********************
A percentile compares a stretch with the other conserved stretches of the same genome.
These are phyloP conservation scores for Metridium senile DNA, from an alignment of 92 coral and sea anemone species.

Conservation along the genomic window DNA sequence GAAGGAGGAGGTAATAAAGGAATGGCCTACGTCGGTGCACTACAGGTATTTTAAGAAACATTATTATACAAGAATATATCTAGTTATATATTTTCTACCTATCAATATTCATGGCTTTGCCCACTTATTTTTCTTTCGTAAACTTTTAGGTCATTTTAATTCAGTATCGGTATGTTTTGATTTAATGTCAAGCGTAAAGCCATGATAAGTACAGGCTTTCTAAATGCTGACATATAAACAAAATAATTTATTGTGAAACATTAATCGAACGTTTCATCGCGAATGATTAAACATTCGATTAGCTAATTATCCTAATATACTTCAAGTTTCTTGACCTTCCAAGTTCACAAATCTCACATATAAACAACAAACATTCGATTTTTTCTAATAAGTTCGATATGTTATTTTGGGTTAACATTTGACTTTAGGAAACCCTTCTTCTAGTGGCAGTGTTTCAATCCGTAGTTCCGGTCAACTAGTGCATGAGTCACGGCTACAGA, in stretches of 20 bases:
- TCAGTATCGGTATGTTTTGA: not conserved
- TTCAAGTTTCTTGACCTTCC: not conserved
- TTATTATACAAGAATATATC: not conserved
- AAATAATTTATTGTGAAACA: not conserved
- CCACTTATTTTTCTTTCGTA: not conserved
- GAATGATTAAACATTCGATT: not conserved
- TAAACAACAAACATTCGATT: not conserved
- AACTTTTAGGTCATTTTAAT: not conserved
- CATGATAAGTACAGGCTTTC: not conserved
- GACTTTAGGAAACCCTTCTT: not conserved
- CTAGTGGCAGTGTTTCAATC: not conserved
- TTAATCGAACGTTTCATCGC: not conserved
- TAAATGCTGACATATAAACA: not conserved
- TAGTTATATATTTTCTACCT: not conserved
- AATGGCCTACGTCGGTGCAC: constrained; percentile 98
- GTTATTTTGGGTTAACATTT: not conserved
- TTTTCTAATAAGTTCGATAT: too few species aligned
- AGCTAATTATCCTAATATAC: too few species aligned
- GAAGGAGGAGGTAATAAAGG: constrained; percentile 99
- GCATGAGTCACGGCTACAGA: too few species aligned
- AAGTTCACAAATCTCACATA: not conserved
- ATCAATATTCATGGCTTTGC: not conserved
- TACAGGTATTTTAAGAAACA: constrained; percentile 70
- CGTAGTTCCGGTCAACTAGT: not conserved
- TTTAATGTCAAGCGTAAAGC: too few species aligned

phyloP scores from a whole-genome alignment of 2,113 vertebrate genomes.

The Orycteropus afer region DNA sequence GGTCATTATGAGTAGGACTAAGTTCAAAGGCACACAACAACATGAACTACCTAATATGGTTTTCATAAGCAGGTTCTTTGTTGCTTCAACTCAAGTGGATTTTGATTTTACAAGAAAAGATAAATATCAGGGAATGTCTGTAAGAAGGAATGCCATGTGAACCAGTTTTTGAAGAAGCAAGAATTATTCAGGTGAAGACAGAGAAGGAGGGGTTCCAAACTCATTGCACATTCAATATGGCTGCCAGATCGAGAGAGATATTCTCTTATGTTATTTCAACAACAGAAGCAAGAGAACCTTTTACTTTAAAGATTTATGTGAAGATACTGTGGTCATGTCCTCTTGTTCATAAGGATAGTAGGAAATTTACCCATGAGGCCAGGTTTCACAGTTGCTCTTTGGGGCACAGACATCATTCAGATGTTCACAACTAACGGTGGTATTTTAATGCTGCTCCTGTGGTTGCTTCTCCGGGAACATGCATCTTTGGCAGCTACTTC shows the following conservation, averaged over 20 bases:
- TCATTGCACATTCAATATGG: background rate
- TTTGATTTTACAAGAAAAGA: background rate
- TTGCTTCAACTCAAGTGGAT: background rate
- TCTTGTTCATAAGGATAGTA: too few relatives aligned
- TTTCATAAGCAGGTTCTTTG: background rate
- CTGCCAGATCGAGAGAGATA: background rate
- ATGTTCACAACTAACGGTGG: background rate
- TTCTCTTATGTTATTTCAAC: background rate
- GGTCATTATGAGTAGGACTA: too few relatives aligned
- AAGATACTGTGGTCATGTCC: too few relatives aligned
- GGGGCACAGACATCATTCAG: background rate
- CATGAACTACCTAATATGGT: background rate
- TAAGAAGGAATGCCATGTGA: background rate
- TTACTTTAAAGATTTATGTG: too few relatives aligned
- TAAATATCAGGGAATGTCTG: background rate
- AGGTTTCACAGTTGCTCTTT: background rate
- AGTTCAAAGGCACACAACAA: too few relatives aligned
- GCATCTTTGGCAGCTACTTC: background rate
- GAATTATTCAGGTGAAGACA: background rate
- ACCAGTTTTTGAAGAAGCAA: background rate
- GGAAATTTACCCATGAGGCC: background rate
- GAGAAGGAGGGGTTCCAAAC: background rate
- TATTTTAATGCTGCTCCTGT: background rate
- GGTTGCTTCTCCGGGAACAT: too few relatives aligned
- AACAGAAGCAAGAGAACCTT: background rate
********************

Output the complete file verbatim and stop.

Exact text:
A percentile compares a stretch with the other conserved stretches of the same genome.
These are phyloP conservation scores for Metridium senile DNA, from an alignment of 92 coral and sea anemone species.

Conservation along the genomic window DNA sequence GAAGGAGGAGGTAATAAAGGAATGGCCTACGTCGGTGCACTACAGGTATTTTAAGAAACATTATTATACAAGAATATATCTAGTTATATATTTTCTACCTATCAATATTCATGGCTTTGCCCACTTATTTTTCTTTCGTAAACTTTTAGGTCATTTTAATTCAGTATCGGTATGTTTTGATTTAATGTCAAGCGTAAAGCCATGATAAGTACAGGCTTTCTAAATGCTGACATATAAACAAAATAATTTATTGTGAAACATTAATCGAACGTTTCATCGCGAATGATTAAACATTCGATTAGCTAATTATCCTAATATACTTCAAGTTTCTTGACCTTCCAAGTTCACAAATCTCACATATAAACAACAAACATTCGATTTTTTCTAATAAGTTCGATATGTTATTTTGGGTTAACATTTGACTTTAGGAAACCCTTCTTCTAGTGGCAGTGTTTCAATCCGTAGTTCCGGTCAACTAGTGCATGAGTCACGGCTACAGA, in stretches of 20 bases:
- TCAGTATCGGTATGTTTTGA: not conserved
- TTCAAGTTTCTTGACCTTCC: not conserved
- TTATTATACAAGAATATATC: not conserved
- AAATAATTTATTGTGAAACA: not conserved
- CCACTTATTTTTCTTTCGTA: not conserved
- GAATGATTAAACATTCGATT: not conserved
- TAAACAACAAACATTCGATT: not conserved
- AACTTTTAGGTCATTTTAAT: not conserved
- CATGATAAGTACAGGCTTTC: not conserved
- GACTTTAGGAAACCCTTCTT: not conserved
- CTAGTGGCAGTGTTTCAATC: not conserved
- TTAATCGAACGTTTCATCGC: not conserved
- TAAATGCTGACATATAAACA: not conserved
- TAGTTATATATTTTCTACCT: not conserved
- AATGGCCTACGTCGGTGCAC: constrained; percentile 98
- GTTATTTTGGGTTAACATTT: not conserved
- TTTTCTAATAAGTTCGATAT: too few species aligned
- AGCTAATTATCCTAATATAC: too few species aligned
- GAAGGAGGAGGTAATAAAGG: constrained; percentile 99
- GCATGAGTCACGGCTACAGA: too few species aligned
- AAGTTCACAAATCTCACATA: not conserved
- ATCAATATTCATGGCTTTGC: not conserved
- TACAGGTATTTTAAGAAACA: constrained; percentile 70
- CGTAGTTCCGGTCAACTAGT: not conserved
- TTTAATGTCAAGCGTAAAGC: too few species aligned

phyloP scores from a whole-genome alignment of 2,113 vertebrate genomes.

The Orycteropus afer region DNA sequence GGTCATTATGAGTAGGACTAAGTTCAAAGGCACACAACAACATGAACTACCTAATATGGTTTTCATAAGCAGGTTCTTTGTTGCTTCAACTCAAGTGGATTTTGATTTTACAAGAAAAGATAAATATCAGGGAATGTCTGTAAGAAGGAATGCCATGTGAACCAGTTTTTGAAGAAGCAAGAATTATTCAGGTGAAGACAGAGAAGGAGGGGTTCCAAACTCATTGCACATTCAATATGGCTGCCAGATCGAGAGAGATATTCTCTTATGTTATTTCAACAACAGAAGCAAGAGAACCTTTTACTTTAAAGATTTATGTGAAGATACTGTGGTCATGTCCTCTTGTTCATAAGGATAGTAGGAAATTTACCCATGAGGCCAGGTTTCACAGTTGCTCTTTGGGGCACAGACATCATTCAGATGTTCACAACTAACGGTGGTATTTTAATGCTGCTCCTGTGGTTGCTTCTCCGGGAACATGCATCTTTGGCAGCTACTTC shows the following conservation, averaged over 20 bases:
- TCATTGCACATTCAATATGG: background rate
- TTTGATTTTACAAGAAAAGA: background rate
- TTGCTTCAACTCAAGTGGAT: background rate
- TCTTGTTCATAAGGATAGTA: too few relatives aligned
- TTTCATAAGCAGGTTCTTTG: background rate
- CTGCCAGATCGAGAGAGATA: background rate
- ATGTTCACAACTAACGGTGG: background rate
- TTCTCTTATGTTATTTCAAC: background rate
- GGTCATTATGAGTAGGACTA: too few relatives aligned
- AAGATACTGTGGTCATGTCC: too few relatives aligned
- GGGGCACAGACATCATTCAG: background rate
- CATGAACTACCTAATATGGT: background rate
- TAAGAAGGAATGCCATGTGA: background rate
- TTACTTTAAAGATTTATGTG: too few relatives aligned
- TAAATATCAGGGAATGTCTG: background rate
- AGGTTTCACAGTTGCTCTTT: background rate
- AGTTCAAAGGCACACAACAA: too few relatives aligned
- GCATCTTTGGCAGCTACTTC: background rate
- GAATTATTCAGGTGAAGACA: background rate
- ACCAGTTTTTGAAGAAGCAA: background rate
- GGAAATTTACCCATGAGGCC: background rate
- GAGAAGGAGGGGTTCCAAAC: background rate
- TATTTTAATGCTGCTCCTGT: background rate
- GGTTGCTTCTCCGGGAACAT: too few relatives aligned
- AACAGAAGCAAGAGAACCTT: background rate